abstract = {We study the extent to which the Hausdorff dimension of a compact subset of an infinite-dimensional Banach space is affected by a typical mapping into a finite-dimensional space. It is possible that the dimension drops under all such mappings, but the amount by which it typically drops is controlled by the ‘thickness exponent’ of the set, which was defined by Hunt and Kaloshin (Nonlinearity12 (1999), 1263–1275). More precisely, let $X$ be a compact subset of a Banach space $B$ with thickness exponent $\tau$ and Hausdorff dimension $d$. Let $M$ be any subspace of the (locally) Lipschitz functions from $B$ to $\mathbb{R}^{m}$ that contains the space of bounded linear functions. We prove that for almost every (in the sense of prevalence) function $f \in M$, the Hausdorff dimension of $f(X)$ is at least $\min\{ m, d / (1 + \tau) \}$. We also prove an analogous result for a certain part of the dimension spectra of Borel probability measures supported on $X$. The factor $1 / (1 + \tau)$ can be improved to $1 / (1 + \tau / 2)$ if $B$ is a Hilbert space. Since dimension cannot increase under a (locally) Lipschitz function, these theorems become dimension preservation results when $\tau = 0$. We conjecture that many of the attractors associated with the evolution equations of mathematical physics have thickness exponent zero. We also discuss the sharpness of our results in the case $\tau > 0$.},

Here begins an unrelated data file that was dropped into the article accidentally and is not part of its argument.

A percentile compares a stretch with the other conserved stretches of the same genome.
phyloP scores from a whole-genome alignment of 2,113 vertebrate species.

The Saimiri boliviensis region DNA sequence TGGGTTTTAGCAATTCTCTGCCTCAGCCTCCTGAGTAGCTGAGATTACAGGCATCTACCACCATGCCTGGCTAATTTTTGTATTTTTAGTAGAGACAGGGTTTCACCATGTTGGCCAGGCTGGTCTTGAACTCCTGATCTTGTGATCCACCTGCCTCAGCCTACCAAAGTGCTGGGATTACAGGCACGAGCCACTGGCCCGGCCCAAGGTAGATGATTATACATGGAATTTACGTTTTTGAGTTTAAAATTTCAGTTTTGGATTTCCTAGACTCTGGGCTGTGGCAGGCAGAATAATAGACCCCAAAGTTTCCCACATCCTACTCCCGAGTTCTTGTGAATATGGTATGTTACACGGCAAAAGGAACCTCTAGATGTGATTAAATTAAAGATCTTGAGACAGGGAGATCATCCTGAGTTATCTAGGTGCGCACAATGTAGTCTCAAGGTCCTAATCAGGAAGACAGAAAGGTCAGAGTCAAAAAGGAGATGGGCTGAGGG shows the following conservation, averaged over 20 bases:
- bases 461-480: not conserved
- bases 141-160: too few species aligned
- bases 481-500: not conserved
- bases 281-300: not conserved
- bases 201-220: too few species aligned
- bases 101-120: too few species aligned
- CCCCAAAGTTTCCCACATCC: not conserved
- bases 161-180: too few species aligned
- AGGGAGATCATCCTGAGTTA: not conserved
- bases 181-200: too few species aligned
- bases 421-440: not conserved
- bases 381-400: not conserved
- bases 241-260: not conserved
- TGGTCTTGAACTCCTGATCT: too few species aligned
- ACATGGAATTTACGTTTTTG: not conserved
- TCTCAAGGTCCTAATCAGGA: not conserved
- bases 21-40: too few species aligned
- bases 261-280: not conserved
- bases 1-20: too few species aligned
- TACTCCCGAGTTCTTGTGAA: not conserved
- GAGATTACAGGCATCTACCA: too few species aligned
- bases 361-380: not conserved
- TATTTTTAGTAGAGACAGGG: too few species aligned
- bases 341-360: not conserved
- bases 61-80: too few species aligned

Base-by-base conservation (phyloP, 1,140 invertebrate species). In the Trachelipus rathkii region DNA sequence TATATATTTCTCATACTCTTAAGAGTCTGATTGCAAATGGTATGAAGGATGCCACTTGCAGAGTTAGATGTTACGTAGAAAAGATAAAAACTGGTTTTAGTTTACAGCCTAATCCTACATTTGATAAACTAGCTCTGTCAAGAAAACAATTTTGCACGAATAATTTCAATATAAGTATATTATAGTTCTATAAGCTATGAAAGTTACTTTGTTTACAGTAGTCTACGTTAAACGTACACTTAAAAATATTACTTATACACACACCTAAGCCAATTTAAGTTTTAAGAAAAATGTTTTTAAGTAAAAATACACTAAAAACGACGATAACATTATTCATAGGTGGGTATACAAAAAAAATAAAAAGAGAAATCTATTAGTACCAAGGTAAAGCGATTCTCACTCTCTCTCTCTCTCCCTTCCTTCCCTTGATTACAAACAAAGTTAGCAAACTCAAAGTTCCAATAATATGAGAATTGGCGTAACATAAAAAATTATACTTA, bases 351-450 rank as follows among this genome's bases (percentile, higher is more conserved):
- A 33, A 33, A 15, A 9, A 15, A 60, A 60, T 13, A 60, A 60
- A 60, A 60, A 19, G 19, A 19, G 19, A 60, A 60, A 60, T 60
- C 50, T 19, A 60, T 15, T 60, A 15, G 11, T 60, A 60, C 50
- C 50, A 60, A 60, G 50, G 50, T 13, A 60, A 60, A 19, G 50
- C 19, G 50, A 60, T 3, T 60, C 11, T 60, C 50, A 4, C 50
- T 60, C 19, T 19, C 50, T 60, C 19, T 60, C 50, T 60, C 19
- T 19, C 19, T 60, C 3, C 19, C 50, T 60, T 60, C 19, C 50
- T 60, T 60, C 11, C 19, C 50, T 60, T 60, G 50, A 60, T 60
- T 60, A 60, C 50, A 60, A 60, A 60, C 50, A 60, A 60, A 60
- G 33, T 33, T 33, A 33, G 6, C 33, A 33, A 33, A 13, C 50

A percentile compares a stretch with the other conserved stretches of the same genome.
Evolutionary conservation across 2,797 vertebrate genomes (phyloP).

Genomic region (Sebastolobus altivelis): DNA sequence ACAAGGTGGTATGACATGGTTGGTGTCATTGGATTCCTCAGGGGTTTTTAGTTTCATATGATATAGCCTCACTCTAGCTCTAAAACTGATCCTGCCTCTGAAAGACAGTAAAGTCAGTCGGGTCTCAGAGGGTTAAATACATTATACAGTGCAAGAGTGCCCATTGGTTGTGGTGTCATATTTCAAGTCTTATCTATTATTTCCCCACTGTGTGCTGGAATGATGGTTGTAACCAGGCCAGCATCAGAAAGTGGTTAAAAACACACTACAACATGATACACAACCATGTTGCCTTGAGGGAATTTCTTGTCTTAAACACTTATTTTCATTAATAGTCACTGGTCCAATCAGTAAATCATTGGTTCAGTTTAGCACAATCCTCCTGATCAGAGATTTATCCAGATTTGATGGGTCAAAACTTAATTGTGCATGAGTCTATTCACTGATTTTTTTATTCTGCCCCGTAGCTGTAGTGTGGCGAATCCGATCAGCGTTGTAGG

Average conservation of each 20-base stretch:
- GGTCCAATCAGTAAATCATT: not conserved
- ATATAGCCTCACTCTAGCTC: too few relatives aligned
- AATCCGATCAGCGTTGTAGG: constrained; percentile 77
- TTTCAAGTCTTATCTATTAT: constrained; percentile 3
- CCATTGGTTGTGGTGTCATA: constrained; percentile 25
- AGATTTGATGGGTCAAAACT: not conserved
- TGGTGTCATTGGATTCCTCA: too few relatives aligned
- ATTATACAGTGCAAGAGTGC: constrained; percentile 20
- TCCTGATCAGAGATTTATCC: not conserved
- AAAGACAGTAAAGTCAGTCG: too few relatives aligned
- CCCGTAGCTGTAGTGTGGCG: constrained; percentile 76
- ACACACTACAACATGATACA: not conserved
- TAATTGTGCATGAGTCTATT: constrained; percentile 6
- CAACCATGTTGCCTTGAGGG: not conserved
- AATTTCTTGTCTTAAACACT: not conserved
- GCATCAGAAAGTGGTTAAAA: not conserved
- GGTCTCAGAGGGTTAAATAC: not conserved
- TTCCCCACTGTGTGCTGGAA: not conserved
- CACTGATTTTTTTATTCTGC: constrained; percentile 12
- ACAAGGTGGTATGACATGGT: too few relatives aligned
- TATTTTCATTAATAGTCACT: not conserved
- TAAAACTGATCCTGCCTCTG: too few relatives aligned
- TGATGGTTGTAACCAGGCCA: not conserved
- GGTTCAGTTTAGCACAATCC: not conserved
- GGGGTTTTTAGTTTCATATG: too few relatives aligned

author = {OTT, WILLIAM and HUNT, BRIAN and Kaloshin, Vadim},
issn = {0143-3857},
journal = {Ergodic Theory and Dynamical Systems},
number = {3},
pages = {869--891},
publisher = {Cambridge University Press},
title = {{The effect of projections on fractal sets and measures in Banach spaces}},
doi = {10.1017/s0143385705000714},
volume = {26},
year = {2006},
}
@inproceedings{8515,
abstract = {We consider the evolution of a set carried by a space periodic incompressible stochastic flow in a Euclidean space. We